Determining the prevalence of autoimmune diseases in the U.S.
Aaron Abend, M.B.A.Executive Director, Autoimmune Registry; Managing Director, Prognosis Data Corp; Member, All of Us Advisory Panel
Emily HolladayMasters in Public Health (MPH) student, The University of Alabama at Birmingham
For years, clinical observations have suggested that cases of autoimmune disease are rising, but few studies have used systematic data to test this hypothesis. Current estimates of how many people in the United States live with autoimmune diseases are based on informed guesses from knowledgeable clinicians. To more accurately calculate autoimmune disease prevalence and assess the extent of its impact on public health, a scientifically sound methodology is needed. The search for this methodology is what brought technology entrepreneur Aaron Abend and his colleagues at the Autoimmune Registry (ARI)—a hub for research, statistics, and patient data on autoimmune diseases—to the All of Us dataset.
Together with a team of young investigators, including early career researchers and students like Emily Holladay, Aaron is using the data available in the Researcher Workbench to more accurately calculate the likelihood of having an autoimmune disease.
The dataset’s diversity and accessibility make it an ideal place to conduct this type of research. Still, like any researcher working with a large dataset, the team must correct for variables in their analysis.
For example, type 2 diabetics will sometimes be incorrectly coded in the electronic health record (EHR) with the autoimmune type 1 diabetes, which could lead to overcounting people with autoimmune diseases. In addition, due to its focus on building a diverse dataset, the All of Us cohort is not demographically representative of the U.S. population. For example, Black women are more likely to develop an autoimmune disease and represent nearly 12% of the All of Us participant cohort while accounting for 6.6% of the U.S. population.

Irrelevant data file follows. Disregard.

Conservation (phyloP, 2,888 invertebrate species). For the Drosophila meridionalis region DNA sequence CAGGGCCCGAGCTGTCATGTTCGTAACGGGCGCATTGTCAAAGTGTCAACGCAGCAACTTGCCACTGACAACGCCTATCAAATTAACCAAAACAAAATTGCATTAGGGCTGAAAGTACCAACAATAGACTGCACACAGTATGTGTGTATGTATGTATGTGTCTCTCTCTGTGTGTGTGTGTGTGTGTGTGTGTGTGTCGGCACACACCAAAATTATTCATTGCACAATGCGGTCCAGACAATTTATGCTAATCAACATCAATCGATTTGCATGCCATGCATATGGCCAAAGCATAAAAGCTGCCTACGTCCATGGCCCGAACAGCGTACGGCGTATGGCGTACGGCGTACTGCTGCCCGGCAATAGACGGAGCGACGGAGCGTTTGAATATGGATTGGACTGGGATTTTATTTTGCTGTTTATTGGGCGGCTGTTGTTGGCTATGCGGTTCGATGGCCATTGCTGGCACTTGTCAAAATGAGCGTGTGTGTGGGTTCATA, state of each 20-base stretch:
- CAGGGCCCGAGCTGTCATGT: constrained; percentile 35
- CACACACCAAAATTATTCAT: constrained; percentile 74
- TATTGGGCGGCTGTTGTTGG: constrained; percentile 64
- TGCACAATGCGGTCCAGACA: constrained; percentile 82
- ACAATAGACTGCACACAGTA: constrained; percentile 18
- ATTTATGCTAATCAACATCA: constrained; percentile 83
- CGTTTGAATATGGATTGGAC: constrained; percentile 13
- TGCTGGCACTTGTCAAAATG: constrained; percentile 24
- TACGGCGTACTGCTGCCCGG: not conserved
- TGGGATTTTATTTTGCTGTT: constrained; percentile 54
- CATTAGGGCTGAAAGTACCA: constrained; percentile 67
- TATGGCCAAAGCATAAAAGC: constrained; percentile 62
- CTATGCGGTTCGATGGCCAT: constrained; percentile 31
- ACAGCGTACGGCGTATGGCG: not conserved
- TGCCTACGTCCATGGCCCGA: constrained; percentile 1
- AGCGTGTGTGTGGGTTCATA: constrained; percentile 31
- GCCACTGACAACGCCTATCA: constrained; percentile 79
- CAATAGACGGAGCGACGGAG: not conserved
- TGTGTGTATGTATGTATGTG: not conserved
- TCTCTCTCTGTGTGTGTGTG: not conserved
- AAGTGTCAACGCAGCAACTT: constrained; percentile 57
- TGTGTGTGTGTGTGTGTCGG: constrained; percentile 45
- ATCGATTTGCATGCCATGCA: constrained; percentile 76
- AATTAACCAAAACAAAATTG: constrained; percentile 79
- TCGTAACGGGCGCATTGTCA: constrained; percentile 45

While calculating the prevalence of autoimmune diseases in the country, Aaron and his colleagues are working to account for this kind of selection bias. These calculations will enable the ARI team to more accurately extend their findings within the All of Us participant cohort to the U.S. population. They hope their research will also help identify individuals who are at risk or who are just beginning to develop symptoms of autoimmune diseases and are not currently in the care of a medical professional. For students like Emily, access to a dataset of this size and scope can be transformative.
By focusing on the determinants, distributions, and diagnoses of autoimmune diseases, we hope to better define prevalence. It typically takes around 4 to 5 years to diagnose an autoimmune disease, but some spend 10-15 years trying to get the correct diagnosis. As both a patient and a researcher, it is encouraging to know I can contribute to improving the understanding and awareness of these diseases.
– Emily Holladay
In addition to the All of Us dataset, ARI partners with researchers at the Keck School of Medicine at the University of Southern California and the Weill Cornell Medical College to validate their work. Disease prevalence data from All of Us in combination with lab tests and the patient’s signs and symptoms from ARI partner, can speed up the journey to a correct diagnosis. The team is excited to begin working with the All of Us Research Program’s genomic data, newly released in March of 2022, to develop statistical models that will predict autoimmune disease and patient outcomes.
Key benefits of All of Us data and resources
“Most health data I have worked with is from the doctor’s point of view or the patient’s point of view. The All of Us database provides both, plus rich geographic and socioeconomic data, that allows the kind of research that we hope will help doctors better understand patients, and patients to better understand these complex diseases. And the diversity of the data ensures our work will be relevant to all Americans, including members of groups that have historically had limited access to the health system.”
– Aaron Abend
As someone who has spent his career navigating big datasets, Aaron immediately recognized how unique it was to have access to protected EHR data that can be combined with other data types, such as survey responses, to gain a more complete picture of an individuals’ health.
Aaron also frequently directs students and ARI collaborators to the training and support tools available through the All of Us Research Hub and the All of Us Researcher Workbench as a way to get their questions answered clearly and quickly. Between the richness and longitudinality of the dataset and the support tools available to researchers, the ARI team views All of Us as a key component in unlocking discoveries about autoimmune disease prevalence in the United States.